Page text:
by Patricia Pittman Mitchell
“I am a woman came from the cotton fields of the South. From there I was promoted to the washtub. From there I was promoted to the cook kitchen. And from there I promoted myself into the business of manufacturing hair goods and preparations … I have built my own factory on my own ground. I got my start by giving myself a start … I am not satisfied in making money for myself. I endeavor to provide employment for hundreds of the women of my race.” – Madame CJ Walker, first African-American millionaire
Did you know that in his eye-opening investigation, filmmaker Aron Ranen revealed that “Koreans have come to control virtually every aspect of the multi-billion dollar black hair care industry, from manufacturing to distribution to retail sales, while simultaneously employing tactics to put African-American merchants and wholesalers out of business?”
Well, I didn’t know that fact, but what I did know is how badly they treat you while you are patronizing their stores and how they follow you around as if you are going to steal something and, moreover, how they speak to you, your parents and your children. It seems to me, the more you patronize them, instead of becoming friendlier and appreciative, the worse you are treated. A clear case of familiarity breeds contempt.
I have observed this since I have lived in this community and my final straw was last week when I asked the owner a question and she spoke to me in a very condescending and dismissive manner, turned her little body around and marched off to take someone else’s money. I believe she did not recognize me as a constant patron of Ebony Beauty Supply on Third Street. I believe she assumed, because I was “dressed down,” that I was just another “N word.”
I believe she thought that I did not deserve to be treated as a human being, but just to purchase her products, and “get on.”
I believe she made a BIG mistake. The anger of my ancestors rose up within me. “How dare you speak to me like I am an animal,” I yelled. I stood in the middle of the store and asked all the people in the store, about 20 Black folks, “Why do we spend our money here when they treat us like animals, when you can’t even ask a question about a product and get a decent response?”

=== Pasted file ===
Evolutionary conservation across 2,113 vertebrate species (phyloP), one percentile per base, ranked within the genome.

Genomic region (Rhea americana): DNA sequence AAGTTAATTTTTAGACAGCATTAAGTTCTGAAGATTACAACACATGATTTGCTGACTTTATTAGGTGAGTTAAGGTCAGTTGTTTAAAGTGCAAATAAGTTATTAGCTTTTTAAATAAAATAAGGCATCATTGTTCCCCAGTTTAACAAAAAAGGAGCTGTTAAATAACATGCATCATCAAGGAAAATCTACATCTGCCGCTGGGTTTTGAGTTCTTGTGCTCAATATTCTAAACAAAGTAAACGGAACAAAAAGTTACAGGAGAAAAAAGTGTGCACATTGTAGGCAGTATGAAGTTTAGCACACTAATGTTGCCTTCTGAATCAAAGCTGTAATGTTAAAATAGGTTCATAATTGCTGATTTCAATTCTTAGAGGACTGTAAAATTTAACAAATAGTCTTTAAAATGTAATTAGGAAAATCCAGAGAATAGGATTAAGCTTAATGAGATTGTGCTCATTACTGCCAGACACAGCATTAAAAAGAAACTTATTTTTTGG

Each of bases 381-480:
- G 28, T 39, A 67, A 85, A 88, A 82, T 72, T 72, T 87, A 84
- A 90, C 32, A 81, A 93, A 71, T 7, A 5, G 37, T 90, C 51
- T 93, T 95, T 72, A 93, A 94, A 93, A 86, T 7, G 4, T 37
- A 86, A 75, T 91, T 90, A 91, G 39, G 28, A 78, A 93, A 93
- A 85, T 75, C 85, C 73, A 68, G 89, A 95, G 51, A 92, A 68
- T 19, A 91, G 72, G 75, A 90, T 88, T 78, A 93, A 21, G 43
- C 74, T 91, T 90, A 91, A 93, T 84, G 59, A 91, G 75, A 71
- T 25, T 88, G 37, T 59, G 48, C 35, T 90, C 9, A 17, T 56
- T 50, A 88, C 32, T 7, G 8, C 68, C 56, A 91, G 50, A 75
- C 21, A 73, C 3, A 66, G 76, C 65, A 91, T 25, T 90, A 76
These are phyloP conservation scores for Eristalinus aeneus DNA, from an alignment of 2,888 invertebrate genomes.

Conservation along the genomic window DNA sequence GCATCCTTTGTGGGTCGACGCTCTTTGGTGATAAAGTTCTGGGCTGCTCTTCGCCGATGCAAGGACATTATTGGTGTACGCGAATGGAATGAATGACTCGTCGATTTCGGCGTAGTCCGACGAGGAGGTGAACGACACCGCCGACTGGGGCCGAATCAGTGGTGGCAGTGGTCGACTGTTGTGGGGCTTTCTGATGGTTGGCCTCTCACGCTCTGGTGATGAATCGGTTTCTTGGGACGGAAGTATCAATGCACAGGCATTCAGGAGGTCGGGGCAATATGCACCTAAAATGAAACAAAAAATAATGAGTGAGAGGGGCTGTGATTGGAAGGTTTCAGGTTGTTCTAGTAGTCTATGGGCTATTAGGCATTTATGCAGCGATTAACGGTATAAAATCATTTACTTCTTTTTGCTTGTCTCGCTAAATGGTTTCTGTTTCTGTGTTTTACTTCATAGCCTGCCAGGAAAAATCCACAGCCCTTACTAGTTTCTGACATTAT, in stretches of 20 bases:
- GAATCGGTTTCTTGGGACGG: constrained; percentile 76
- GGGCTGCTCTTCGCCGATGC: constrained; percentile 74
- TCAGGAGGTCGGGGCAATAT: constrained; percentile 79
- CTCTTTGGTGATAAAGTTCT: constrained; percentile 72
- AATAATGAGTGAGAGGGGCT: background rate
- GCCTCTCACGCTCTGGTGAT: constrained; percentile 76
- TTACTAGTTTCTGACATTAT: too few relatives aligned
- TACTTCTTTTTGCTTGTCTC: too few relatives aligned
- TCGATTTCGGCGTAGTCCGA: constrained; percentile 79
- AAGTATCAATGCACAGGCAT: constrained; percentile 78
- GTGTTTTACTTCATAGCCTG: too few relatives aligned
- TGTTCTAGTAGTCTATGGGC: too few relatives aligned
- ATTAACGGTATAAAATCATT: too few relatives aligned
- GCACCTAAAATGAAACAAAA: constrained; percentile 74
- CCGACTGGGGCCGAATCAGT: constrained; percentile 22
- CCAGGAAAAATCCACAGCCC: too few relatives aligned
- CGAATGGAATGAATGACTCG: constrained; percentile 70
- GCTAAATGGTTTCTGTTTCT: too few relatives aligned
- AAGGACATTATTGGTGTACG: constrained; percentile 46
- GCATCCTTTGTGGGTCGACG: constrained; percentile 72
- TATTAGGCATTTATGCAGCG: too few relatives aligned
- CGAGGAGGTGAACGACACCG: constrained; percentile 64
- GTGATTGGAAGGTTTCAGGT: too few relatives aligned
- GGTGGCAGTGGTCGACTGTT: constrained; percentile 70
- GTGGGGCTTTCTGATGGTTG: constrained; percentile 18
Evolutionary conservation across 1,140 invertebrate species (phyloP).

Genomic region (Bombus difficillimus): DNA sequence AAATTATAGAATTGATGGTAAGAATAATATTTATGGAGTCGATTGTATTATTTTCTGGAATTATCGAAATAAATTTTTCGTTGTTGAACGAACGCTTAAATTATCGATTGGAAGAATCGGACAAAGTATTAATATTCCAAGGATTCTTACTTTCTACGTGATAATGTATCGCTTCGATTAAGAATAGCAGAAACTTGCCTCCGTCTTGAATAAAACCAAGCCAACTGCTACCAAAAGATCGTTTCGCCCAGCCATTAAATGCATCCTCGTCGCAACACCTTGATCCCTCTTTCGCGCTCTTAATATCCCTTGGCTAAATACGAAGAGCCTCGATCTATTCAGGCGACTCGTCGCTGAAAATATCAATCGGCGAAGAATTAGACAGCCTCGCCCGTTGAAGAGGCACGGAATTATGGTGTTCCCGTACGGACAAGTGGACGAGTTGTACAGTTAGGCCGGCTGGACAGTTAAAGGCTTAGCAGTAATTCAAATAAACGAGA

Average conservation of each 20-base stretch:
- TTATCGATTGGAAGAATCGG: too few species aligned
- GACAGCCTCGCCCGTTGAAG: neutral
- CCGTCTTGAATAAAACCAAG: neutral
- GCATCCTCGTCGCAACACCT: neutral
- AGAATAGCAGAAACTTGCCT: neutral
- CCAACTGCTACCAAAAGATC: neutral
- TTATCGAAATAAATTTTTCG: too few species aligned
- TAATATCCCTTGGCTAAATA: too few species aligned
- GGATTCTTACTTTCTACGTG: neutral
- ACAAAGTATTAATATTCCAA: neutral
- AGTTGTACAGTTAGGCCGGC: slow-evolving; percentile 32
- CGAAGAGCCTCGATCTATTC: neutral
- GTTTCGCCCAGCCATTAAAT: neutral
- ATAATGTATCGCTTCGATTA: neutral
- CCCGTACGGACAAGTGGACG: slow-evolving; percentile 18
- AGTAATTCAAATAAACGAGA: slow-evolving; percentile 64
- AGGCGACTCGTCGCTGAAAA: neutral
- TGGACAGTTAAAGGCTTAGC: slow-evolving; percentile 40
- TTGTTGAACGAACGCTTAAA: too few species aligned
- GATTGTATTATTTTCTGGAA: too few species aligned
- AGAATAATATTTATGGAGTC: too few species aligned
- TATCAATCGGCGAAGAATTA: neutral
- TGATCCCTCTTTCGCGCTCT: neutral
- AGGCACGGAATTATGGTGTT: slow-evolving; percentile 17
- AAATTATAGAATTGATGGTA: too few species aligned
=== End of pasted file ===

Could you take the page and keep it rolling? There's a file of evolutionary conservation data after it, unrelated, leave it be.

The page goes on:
Why is our self-esteem so low that we take this kind of treatment? Why do we constantly support these people; 99.9 percent of their clientele is African Americans. We are 10 percent of the population, yet we buy 70 percent of the hair care products purchased here in the United States.
Why do they duplicate everything African-Americans manufacture, then say our products are not in demand and put us out of business? Why, because they own 80 percent of the distribution. They brag about how we change our appearance every week and we are a cash cow. They have no respect for us.
The question is, “Do we have any respect for ourselves? If Rosa Park hadn’t sat down on the bus, we would still be riding in the back of it. I know this younger generation doesn’t want to hear any more civil rights stories, but you need to. If you tolerate disrespect and spend your money while being disrespected, what does that say about you and the future generations that are witnessing this injustice?
Don’t you think you are valuable enough to be treated as a human being? Why do you spend your money where you can’t work or be treated as a human being?
On Saturday, after I worked my job as a community college instructor, I returned to the store and I passed out fliers calling for a boycott of Ebony Beauty Supply, in San Francisco, Oakland and Los Angeles. I will be there again every Saturday after 2 p.m., passing out fliers and building what I hope to become a movement for community respect and self-respect.
Join me in demanding that Ebony Beauty Supply
- Hire and train 10 people from the respective communities;
- Provide training that enables employees to acquire transferrable skills;
- Ensure that at least 50 percent of the products in stock and on display are manufactured by African-Americans;
- Provide sensitivity and cultural competency training for owners and staff; and
- Provide a newsletter identifying your progress and commitment to giving BACK TO THE COMMUNITY!
Patricia Pittman Mitchell is an instructor at City College, a writer and a resident of Bayview Hunters Point. She can be reached at firstname.lastname@example.org or through Facebook.